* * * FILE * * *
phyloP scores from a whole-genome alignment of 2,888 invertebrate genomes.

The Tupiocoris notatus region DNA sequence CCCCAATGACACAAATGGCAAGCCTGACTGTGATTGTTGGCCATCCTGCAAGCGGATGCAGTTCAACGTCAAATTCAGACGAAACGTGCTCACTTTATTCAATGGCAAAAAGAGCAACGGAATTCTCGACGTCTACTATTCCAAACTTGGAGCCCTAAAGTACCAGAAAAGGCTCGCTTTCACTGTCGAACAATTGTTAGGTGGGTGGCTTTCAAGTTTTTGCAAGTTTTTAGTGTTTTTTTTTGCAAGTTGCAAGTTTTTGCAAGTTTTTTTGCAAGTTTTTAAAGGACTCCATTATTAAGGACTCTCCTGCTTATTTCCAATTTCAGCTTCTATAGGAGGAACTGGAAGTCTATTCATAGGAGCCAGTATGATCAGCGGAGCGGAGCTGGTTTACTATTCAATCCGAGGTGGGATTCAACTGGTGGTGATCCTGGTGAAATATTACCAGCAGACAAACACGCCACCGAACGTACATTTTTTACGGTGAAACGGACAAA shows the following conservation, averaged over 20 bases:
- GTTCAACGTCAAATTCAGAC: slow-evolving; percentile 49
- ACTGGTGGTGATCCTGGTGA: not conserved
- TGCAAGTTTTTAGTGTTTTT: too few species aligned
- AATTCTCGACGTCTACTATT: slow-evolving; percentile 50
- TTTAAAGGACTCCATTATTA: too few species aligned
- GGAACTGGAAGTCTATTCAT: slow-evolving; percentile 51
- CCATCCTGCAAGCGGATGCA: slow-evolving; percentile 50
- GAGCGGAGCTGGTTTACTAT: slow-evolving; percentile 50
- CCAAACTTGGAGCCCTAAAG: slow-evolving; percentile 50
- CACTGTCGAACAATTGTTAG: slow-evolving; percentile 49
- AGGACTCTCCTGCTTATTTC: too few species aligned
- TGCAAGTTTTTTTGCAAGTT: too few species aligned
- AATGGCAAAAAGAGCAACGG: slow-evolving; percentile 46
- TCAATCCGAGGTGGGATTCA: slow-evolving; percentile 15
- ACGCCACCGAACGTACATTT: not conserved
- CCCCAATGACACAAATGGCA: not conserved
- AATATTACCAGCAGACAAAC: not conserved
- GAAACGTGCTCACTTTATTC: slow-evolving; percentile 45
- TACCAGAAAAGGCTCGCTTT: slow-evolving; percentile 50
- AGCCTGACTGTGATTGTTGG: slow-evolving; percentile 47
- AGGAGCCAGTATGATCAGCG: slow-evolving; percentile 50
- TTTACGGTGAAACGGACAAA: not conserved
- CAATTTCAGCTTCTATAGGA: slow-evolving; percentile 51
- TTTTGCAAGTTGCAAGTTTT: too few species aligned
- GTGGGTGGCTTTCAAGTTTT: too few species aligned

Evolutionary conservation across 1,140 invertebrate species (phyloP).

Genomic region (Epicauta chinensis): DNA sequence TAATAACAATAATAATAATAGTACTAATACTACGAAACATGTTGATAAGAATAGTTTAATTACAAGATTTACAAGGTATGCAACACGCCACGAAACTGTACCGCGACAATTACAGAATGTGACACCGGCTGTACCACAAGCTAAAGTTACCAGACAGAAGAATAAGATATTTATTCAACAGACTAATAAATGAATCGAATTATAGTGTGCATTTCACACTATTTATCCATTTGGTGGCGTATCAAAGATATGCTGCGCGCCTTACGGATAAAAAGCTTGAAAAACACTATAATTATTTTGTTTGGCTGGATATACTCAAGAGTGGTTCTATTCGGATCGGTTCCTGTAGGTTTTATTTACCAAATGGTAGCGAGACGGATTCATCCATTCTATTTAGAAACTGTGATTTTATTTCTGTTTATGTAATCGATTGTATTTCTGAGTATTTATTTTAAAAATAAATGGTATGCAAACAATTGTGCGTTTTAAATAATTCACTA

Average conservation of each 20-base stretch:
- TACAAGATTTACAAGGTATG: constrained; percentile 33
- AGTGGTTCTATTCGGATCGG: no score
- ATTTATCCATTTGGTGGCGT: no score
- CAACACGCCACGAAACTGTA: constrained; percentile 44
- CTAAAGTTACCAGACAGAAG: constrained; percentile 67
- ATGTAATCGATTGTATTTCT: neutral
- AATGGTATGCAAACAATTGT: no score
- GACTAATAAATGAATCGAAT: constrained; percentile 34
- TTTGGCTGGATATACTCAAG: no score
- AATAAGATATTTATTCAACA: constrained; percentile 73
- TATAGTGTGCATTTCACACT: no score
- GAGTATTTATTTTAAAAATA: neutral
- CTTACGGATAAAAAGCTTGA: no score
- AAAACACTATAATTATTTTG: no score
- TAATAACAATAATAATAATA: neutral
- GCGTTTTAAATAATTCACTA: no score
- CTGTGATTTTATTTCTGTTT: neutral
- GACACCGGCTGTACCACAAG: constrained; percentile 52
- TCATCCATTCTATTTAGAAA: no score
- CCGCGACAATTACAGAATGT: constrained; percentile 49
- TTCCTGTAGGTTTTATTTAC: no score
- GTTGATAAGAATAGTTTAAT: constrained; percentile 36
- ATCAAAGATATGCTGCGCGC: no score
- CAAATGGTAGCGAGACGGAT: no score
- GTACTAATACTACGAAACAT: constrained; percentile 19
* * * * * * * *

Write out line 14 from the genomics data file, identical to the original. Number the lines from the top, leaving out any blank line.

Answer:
- TGCAAGTTTTTTTGCAAGTT: too few species aligned